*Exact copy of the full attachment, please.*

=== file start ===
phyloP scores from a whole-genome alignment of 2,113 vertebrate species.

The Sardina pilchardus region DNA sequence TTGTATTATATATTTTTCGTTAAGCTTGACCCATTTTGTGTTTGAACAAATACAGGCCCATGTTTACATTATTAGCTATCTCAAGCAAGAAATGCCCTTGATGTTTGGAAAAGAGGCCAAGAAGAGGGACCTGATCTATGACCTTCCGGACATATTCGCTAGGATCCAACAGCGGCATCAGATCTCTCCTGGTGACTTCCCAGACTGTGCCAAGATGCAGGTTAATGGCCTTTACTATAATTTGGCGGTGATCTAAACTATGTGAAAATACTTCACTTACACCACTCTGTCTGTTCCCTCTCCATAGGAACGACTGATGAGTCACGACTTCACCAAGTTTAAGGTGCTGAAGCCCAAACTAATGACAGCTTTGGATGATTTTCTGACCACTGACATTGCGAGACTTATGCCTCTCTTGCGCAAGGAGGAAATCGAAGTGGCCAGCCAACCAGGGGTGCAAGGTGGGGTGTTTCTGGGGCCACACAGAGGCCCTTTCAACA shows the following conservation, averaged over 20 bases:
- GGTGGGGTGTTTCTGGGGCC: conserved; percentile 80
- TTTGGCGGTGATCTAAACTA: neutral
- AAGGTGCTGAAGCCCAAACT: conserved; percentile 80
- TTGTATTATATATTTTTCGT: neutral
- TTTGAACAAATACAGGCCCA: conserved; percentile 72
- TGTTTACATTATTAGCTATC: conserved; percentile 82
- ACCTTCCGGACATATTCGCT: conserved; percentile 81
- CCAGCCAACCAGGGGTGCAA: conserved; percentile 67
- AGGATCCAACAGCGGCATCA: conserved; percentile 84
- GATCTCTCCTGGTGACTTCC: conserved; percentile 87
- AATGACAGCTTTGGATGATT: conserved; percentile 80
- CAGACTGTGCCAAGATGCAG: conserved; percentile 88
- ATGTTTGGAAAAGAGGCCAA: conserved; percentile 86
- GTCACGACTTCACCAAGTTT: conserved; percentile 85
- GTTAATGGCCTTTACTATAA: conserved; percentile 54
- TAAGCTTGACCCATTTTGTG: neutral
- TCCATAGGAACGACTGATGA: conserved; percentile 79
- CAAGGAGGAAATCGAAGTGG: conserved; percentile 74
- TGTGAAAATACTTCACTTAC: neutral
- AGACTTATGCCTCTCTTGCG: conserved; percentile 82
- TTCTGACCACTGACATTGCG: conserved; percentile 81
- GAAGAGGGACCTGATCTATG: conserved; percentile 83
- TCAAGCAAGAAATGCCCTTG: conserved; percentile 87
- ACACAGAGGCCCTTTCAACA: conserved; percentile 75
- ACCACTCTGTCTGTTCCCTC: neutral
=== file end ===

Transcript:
phyloP scores from a whole-genome alignment of 2,113 vertebrate species.

The Sardina pilchardus region DNA sequence TTGTATTATATATTTTTCGTTAAGCTTGACCCATTTTGTGTTTGAACAAATACAGGCCCATGTTTACATTATTAGCTATCTCAAGCAAGAAATGCCCTTGATGTTTGGAAAAGAGGCCAAGAAGAGGGACCTGATCTATGACCTTCCGGACATATTCGCTAGGATCCAACAGCGGCATCAGATCTCTCCTGGTGACTTCCCAGACTGTGCCAAGATGCAGGTTAATGGCCTTTACTATAATTTGGCGGTGATCTAAACTATGTGAAAATACTTCACTTACACCACTCTGTCTGTTCCCTCTCCATAGGAACGACTGATGAGTCACGACTTCACCAAGTTTAAGGTGCTGAAGCCCAAACTAATGACAGCTTTGGATGATTTTCTGACCACTGACATTGCGAGACTTATGCCTCTCTTGCGCAAGGAGGAAATCGAAGTGGCCAGCCAACCAGGGGTGCAAGGTGGGGTGTTTCTGGGGCCACACAGAGGCCCTTTCAACA shows the following conservation, averaged over 20 bases:
- GGTGGGGTGTTTCTGGGGCC: conserved; percentile 80
- TTTGGCGGTGATCTAAACTA: neutral
- AAGGTGCTGAAGCCCAAACT: conserved; percentile 80
- TTGTATTATATATTTTTCGT: neutral
- TTTGAACAAATACAGGCCCA: conserved; percentile 72
- TGTTTACATTATTAGCTATC: conserved; percentile 82
- ACCTTCCGGACATATTCGCT: conserved; percentile 81
- CCAGCCAACCAGGGGTGCAA: conserved; percentile 67
- AGGATCCAACAGCGGCATCA: conserved; percentile 84
- GATCTCTCCTGGTGACTTCC: conserved; percentile 87
- AATGACAGCTTTGGATGATT: conserved; percentile 80
- CAGACTGTGCCAAGATGCAG: conserved; percentile 88
- ATGTTTGGAAAAGAGGCCAA: conserved; percentile 86
- GTCACGACTTCACCAAGTTT: conserved; percentile 85
- GTTAATGGCCTTTACTATAA: conserved; percentile 54
- TAAGCTTGACCCATTTTGTG: neutral
- TCCATAGGAACGACTGATGA: conserved; percentile 79
- CAAGGAGGAAATCGAAGTGG: conserved; percentile 74
- TGTGAAAATACTTCACTTAC: neutral
- AGACTTATGCCTCTCTTGCG: conserved; percentile 82
- TTCTGACCACTGACATTGCG: conserved; percentile 81
- GAAGAGGGACCTGATCTATG: conserved; percentile 83
- TCAAGCAAGAAATGCCCTTG: conserved; percentile 87
- ACACAGAGGCCCTTTCAACA: conserved; percentile 75
- ACCACTCTGTCTGTTCCCTC: neutral